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Pure and Applied Geophysics

, Volume 170, Issue 3, pp 491–492 | Cite as

Book Review

“Mantle Convection for Geologists”, by Geoffrey F. Davis, Cambridge University Press, 2011; ISBN: 978-0-521-19800-4 (hardback)
  • Marek LewandowskiEmail author
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Understanding convection in the mantle is not an easy matter. The convection manifests itself both on a scale of millions of years for continental movement, and in the seconds of an earthquake or volcanic eruption. The rocks creep, break or flow, changing their state depending on the temperature and pressure. The physical background of the convection, taking place in the apparently solid mantle, is the main theme of the book by Geoffrey F. Davies, internationally recognized specialist from ANU, author of “Dynamic Earth: Plates, Plumes and Mantle Convection” in 1999, published by Cambridge University Press. This is a comprehensive volume, meant mainly for geophysicists. “Mantle Convection for the Geologist” is an attempt to explain convection in a more digestible way for geologists, using as small a dose of mathematics and physics as possible. The goal has been achieved, which does not, however, guarantee the book’s success on the geological market, since geology covers many fields of research and includes a variety of specializations. The surface expression of the convection in the mantle is continental and plate movement, the most spectacular effects being in the oceanic domains and mountain building. Thus, although the book is addressed to geologists sensu lato, I think researchers primarily dealing with global tectonics, paleogeography, petrophysics, geochemistry, as well as structural geologists and tectonicians will primarily benefit from it.

This intelligently written, slim and handy book will be an attractive volume for earth scientists from different disciplines, offering a concise but not oversimplified guide to the physics and fluid dynamics of mantle convection. The book begins with a short Introduction in Chap. 1. Chapter 2 explains the structure and composition of the planet Earth in global dimensions, pointing to the significance and importance of the ridge system in the topographic pattern of the earth. Chapter 3 demonstrates evidence for plate movement from seismology, magnetism and petrological studies. Chapter 4 explains the inevitability of convection for the sake of the earth’s thermal gradient, which makes the mantle viscous and yielding matter. The thermal gradient from the level of almost 3,900 °C down to the surface temperature exerts convection, which is described in more details in Chap. 5. In Chap. 6 the role of the lithosphere in mantle convection is explained; also a simple theory of mantle convection capable of predicting the velocities of the plates and seafloor topography is developed. It becomes clear for the reader that plate movements are obvious surface manifestation of the convection in the mantle.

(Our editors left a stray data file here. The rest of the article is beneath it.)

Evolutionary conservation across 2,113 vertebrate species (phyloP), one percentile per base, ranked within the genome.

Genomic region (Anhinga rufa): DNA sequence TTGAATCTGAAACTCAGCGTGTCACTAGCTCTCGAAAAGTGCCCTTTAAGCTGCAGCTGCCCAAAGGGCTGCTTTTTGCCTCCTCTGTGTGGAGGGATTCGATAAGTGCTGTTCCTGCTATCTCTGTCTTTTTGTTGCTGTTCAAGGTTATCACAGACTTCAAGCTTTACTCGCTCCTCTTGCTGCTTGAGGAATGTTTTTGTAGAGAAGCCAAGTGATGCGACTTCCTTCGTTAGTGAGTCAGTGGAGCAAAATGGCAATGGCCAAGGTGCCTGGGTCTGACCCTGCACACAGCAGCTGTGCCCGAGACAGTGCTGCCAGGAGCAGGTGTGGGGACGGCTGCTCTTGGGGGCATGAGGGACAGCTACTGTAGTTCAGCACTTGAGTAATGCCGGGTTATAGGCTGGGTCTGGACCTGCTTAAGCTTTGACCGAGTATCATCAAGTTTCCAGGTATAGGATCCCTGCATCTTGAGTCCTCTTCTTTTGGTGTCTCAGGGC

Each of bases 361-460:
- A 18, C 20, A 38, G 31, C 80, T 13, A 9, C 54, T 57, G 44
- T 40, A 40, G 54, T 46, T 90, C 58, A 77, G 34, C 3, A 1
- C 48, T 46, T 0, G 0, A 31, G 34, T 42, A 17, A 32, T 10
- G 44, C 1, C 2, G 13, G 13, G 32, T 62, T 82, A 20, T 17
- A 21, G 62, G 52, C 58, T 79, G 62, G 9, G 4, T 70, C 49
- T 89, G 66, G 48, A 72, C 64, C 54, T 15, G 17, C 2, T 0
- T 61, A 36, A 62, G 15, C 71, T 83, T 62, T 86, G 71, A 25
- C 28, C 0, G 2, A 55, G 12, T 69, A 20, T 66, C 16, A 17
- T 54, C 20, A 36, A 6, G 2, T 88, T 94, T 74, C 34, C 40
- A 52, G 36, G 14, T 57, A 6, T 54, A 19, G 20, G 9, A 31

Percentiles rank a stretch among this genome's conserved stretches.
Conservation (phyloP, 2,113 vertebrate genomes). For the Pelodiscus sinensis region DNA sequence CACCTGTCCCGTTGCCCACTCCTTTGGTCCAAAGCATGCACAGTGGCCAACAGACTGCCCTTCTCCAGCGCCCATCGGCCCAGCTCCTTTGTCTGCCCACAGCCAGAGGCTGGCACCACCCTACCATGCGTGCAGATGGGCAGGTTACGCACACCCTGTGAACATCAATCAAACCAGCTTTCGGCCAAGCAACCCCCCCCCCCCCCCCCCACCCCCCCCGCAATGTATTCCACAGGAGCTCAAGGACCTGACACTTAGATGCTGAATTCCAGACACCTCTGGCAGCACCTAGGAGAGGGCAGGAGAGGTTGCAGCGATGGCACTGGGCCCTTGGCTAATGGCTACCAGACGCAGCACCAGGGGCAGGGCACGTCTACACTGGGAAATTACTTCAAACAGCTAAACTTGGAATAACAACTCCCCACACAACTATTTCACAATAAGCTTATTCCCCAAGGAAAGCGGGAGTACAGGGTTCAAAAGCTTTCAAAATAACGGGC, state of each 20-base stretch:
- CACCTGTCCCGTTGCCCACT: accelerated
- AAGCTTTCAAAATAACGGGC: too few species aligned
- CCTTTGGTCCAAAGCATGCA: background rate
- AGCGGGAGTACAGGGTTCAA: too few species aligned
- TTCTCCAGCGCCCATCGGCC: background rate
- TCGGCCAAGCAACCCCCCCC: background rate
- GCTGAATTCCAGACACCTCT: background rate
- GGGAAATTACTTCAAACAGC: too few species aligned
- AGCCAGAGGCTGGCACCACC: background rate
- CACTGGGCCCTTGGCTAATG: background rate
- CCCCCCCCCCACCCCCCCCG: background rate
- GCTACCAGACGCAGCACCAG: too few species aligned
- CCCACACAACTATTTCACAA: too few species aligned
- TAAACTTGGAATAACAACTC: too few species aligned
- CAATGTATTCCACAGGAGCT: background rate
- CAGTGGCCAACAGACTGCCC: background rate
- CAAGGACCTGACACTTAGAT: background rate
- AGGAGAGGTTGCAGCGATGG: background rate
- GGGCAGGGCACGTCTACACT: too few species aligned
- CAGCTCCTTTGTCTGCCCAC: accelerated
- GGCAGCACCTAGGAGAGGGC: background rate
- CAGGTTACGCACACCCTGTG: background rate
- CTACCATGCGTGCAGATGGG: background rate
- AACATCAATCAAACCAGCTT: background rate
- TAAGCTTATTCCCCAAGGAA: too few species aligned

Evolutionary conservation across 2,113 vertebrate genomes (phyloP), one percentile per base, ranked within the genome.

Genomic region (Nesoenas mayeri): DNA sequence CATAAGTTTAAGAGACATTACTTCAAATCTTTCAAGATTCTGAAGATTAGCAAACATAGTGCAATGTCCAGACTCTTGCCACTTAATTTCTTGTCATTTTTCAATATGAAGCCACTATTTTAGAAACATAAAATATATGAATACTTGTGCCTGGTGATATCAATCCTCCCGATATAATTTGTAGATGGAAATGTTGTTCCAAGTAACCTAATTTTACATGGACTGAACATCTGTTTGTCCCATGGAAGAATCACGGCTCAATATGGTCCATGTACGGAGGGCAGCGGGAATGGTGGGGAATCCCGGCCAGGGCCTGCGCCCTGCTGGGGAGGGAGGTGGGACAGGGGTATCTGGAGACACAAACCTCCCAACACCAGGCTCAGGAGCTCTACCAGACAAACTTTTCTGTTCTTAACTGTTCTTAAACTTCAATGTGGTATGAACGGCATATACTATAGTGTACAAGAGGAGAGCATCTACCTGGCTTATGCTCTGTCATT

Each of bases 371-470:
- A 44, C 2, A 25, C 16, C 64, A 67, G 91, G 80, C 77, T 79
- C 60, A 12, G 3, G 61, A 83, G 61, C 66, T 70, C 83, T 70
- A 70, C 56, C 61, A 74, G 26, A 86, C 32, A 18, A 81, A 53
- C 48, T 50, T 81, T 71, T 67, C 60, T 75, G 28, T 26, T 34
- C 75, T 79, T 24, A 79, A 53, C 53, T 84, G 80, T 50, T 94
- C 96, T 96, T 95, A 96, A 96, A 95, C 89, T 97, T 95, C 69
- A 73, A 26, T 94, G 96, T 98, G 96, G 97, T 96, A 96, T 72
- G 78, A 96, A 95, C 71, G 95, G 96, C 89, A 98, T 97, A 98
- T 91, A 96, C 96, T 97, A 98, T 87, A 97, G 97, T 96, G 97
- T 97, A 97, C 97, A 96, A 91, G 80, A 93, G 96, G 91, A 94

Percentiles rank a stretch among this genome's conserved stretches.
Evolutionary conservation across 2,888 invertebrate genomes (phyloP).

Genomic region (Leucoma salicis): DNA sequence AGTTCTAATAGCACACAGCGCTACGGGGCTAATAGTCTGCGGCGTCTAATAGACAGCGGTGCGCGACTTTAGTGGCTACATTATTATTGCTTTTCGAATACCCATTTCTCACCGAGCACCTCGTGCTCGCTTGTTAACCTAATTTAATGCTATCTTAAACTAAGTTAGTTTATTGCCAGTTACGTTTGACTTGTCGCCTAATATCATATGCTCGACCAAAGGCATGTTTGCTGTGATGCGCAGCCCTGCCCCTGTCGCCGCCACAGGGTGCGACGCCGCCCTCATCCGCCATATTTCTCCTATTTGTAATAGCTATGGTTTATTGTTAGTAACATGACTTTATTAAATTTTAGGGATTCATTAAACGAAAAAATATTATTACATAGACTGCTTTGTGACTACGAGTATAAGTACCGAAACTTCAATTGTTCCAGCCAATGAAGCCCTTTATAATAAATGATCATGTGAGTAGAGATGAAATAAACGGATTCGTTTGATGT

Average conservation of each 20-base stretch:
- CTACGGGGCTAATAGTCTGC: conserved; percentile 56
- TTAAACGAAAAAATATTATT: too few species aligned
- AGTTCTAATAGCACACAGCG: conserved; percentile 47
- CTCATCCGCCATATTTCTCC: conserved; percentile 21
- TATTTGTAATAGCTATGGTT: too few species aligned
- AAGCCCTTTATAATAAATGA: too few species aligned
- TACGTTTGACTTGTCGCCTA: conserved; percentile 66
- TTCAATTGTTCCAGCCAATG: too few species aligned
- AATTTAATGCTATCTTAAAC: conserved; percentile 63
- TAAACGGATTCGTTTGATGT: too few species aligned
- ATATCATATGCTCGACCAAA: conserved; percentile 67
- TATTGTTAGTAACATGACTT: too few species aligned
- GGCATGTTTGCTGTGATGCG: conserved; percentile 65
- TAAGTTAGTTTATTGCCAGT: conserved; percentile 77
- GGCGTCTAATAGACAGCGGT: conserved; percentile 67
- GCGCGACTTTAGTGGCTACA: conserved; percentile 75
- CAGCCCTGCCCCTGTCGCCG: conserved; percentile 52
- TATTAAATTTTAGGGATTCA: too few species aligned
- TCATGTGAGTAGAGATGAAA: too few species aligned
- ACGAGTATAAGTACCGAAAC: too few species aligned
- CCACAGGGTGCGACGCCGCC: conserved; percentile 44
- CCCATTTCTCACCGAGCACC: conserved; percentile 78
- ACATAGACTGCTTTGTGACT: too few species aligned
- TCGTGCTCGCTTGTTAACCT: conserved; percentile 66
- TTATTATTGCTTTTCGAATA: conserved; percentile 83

The mantle plume and the flow they drive in the surrounding mantle, hotspot tracks, and swell heat and mass transport by the plume mode are explained in Chap. 7. It is stressed that no simple model can explain the irregularities and misfits in the plumes pattern observed, and thermochemically originated plumes may account for many of the regularities. Chapter 8 describes the pictures of mantle convection developed so far. Discussed are the role of the top and bottom thermal layers in driving the mantle convection and how these two layers behave and interact. Also, common misconceptions are presented, which have been disproved but still persist. Some other concepts, such as the rifting model of flood basalts, superplumes or small-scale convection, are also discussed.

Chapters 9 and 10 explore the implications of mantle convection, particularly for global tectonics and mantle chemistry evolution. The short Chap. 11 summarizes the geological implications of mantle convection.

The book includes three appendices (Exponential grow and decay; Thermal evolution details; Chemical evolution details), a list of 243 references and a subject index.

Certainly, the book will take a valuable position on the geologist’s library shelf, and for graduate students in the fields of geosciences, but it will also be a useful reference for physicists willing to learn about geology and geotectonics on a more global scale.

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Authors and Affiliations

  1. 1.Institute of Geological SciencesPolish Academy of SciencesWarszawaPoland

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